Beyond the values to wildlife received from cutting timber, landowners can receive monetary returns. But knowing when to sell a tract of timber offers some uncertainty to the unknowledgeable landowner. Thankfully, there are registered consulting foresters to assist landowners.
As soon as timber is considered merchantable, there can be immediate payback. However, timber is a commodity and will bring in variable returns as the market fluctuates. Over the past 100 years, timber markets in the Carolinas have ebbed and flowed from extreme highs to dreadful lows. Even in the past 10 years, landowners have observed moves in both directions. For some landowners with unique timber assets, value can fluctuate to extreme levels in a single calendar year.
No doubt, timber prices fluctuate depending on a huge list of variables on a local, regional, and global scale. However, the primary driving factor in any market, supply and demand, can also be applied to forestry.
Depending where the timber is and what the tract holds determines how volatile timber values can be. Demand for a product can only be met by the available supply in a market area.
Location within range of suitable markets is a major driving factor, since timber must be trucked on 18-wheelers from land to mill. It is generally transported to markets less than 100 miles away because trucking costs detract from net income. But most tracts of timber will be within reasonable driving distance from forest-production facilities.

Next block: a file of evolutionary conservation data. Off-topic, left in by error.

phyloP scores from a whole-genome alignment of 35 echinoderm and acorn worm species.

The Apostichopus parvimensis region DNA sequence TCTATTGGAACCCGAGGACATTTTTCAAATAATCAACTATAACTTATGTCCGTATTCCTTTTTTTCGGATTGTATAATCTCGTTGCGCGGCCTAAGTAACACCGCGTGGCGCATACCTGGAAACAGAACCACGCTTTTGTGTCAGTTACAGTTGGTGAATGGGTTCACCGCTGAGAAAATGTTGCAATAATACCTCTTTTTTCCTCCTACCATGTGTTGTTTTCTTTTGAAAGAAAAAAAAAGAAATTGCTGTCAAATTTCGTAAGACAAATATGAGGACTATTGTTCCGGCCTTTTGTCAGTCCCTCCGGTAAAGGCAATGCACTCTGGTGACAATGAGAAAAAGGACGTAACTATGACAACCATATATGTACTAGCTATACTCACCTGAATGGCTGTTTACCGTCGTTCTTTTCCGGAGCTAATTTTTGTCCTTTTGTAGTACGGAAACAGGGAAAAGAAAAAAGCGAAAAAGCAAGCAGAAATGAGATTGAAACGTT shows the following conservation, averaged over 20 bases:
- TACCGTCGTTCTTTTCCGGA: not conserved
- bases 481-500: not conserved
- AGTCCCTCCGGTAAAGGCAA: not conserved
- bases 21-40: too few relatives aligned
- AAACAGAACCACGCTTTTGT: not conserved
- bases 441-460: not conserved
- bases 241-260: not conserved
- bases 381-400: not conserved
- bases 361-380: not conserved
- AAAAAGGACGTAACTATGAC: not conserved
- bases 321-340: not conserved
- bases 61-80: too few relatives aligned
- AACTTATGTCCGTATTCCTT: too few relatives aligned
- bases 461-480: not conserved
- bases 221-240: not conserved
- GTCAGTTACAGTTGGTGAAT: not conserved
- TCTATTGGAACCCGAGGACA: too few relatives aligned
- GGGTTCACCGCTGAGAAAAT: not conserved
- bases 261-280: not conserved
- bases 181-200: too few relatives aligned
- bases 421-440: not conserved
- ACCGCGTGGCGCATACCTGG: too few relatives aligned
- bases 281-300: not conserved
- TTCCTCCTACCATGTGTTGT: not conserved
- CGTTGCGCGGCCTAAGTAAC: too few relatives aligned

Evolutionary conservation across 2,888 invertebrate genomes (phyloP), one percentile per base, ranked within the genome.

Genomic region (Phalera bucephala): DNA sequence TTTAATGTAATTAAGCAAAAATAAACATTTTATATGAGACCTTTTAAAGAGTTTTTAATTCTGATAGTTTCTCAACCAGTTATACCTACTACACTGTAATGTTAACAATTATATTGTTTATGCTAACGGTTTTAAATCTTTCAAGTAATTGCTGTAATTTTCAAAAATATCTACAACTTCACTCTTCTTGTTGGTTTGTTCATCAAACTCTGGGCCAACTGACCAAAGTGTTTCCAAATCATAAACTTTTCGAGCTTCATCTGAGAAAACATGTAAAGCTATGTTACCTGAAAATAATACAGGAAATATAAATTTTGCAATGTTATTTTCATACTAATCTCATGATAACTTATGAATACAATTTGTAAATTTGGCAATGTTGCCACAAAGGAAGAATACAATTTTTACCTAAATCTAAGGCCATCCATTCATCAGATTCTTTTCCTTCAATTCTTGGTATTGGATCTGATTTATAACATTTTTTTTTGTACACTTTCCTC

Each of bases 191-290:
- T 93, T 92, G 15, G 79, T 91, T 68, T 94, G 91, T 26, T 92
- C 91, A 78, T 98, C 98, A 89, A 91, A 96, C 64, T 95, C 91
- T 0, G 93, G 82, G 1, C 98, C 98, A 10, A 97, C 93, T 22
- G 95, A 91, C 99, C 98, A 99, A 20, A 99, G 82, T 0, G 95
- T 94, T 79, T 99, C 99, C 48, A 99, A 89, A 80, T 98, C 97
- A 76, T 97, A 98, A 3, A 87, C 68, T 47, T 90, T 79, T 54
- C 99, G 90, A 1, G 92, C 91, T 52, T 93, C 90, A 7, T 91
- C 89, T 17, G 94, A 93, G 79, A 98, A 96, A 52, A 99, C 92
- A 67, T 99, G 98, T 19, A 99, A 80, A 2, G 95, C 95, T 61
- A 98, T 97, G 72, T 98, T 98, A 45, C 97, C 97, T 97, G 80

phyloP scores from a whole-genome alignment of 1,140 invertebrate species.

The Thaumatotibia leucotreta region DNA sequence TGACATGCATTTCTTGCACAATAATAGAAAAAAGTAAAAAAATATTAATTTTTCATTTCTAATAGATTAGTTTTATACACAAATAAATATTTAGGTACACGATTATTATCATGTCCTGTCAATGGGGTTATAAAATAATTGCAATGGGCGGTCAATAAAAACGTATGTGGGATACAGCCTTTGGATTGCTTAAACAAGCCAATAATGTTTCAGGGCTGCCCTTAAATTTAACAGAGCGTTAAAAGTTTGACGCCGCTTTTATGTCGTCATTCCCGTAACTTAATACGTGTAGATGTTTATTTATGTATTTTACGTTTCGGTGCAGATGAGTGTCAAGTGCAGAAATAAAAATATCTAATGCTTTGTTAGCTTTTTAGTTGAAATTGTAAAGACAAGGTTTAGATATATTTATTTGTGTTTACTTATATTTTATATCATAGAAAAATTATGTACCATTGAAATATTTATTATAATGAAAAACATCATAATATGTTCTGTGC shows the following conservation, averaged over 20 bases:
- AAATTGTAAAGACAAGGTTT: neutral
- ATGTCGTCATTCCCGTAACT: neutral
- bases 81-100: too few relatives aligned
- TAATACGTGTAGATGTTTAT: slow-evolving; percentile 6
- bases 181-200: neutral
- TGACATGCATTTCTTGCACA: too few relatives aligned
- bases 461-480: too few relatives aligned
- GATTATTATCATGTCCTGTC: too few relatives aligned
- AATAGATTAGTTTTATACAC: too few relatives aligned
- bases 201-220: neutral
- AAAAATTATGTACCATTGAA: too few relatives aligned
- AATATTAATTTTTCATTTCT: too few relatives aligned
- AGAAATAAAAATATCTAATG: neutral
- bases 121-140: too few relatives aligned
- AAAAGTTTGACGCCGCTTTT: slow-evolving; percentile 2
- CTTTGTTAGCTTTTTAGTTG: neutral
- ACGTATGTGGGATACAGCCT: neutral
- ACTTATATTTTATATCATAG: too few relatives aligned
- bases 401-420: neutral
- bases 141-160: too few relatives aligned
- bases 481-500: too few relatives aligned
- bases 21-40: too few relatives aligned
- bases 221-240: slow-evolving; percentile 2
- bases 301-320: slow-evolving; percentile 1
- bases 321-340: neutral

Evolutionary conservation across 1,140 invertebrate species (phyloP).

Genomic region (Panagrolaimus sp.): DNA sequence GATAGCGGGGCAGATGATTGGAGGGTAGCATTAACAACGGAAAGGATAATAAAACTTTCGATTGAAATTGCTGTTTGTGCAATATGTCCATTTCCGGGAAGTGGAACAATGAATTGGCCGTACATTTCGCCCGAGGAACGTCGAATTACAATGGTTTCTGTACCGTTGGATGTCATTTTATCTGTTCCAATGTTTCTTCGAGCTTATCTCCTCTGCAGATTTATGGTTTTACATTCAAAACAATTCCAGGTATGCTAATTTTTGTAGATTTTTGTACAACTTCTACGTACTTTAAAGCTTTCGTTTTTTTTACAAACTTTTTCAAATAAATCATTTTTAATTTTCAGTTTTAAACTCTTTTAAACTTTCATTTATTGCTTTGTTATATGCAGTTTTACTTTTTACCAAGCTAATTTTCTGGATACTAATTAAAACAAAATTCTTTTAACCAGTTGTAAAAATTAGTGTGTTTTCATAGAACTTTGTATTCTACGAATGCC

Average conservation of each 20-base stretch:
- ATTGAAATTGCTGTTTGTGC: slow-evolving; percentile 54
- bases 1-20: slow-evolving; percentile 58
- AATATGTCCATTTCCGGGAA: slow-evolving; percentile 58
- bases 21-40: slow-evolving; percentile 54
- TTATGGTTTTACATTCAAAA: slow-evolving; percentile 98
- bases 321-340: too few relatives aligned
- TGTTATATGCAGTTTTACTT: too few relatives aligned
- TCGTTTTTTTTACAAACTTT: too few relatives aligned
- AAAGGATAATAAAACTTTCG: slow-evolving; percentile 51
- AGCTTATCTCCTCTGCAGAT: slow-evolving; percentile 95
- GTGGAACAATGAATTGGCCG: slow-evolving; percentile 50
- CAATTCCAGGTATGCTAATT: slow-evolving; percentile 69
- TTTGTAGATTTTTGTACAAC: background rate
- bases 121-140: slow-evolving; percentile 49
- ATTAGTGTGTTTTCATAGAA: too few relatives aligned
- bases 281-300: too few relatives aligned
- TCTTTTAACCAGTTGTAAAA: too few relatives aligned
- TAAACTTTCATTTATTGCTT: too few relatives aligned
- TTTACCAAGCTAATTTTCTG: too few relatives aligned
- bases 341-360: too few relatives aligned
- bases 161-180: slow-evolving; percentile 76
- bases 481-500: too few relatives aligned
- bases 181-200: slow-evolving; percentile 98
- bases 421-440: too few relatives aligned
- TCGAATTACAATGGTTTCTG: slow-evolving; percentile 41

Timber products go to a variety of domestic and foreign uses: pulp/paper, lumber, veneer and even fuel. The volume of finished products produced regionally is enough to generate a constant flow of demand on any given day. But the demand on a local level and the state of the global markets are major contributors to the price a landowner will receive.
In the Southeast, the two largest components of standing timber are pulpwood and saw timber. Pulp mills, also known as paper plants, need a mixture of pine and hardwood. These pulp mills require major, daily contributions in order to operate on schedule and meet all orders.
Pine sawmills are the second-largest contributor to the market. The remaining markets — hardwood sawmills, veneer facilities — also contribute to a certain level of demand that can affect the price a landowner can receive.
While the market fluctuates throughout the year, annual trending in wood-product sales is a more significant variable. Landowners must make sound decisions based on both stand improvement and whether the harvesting regime will offer expected financial returns.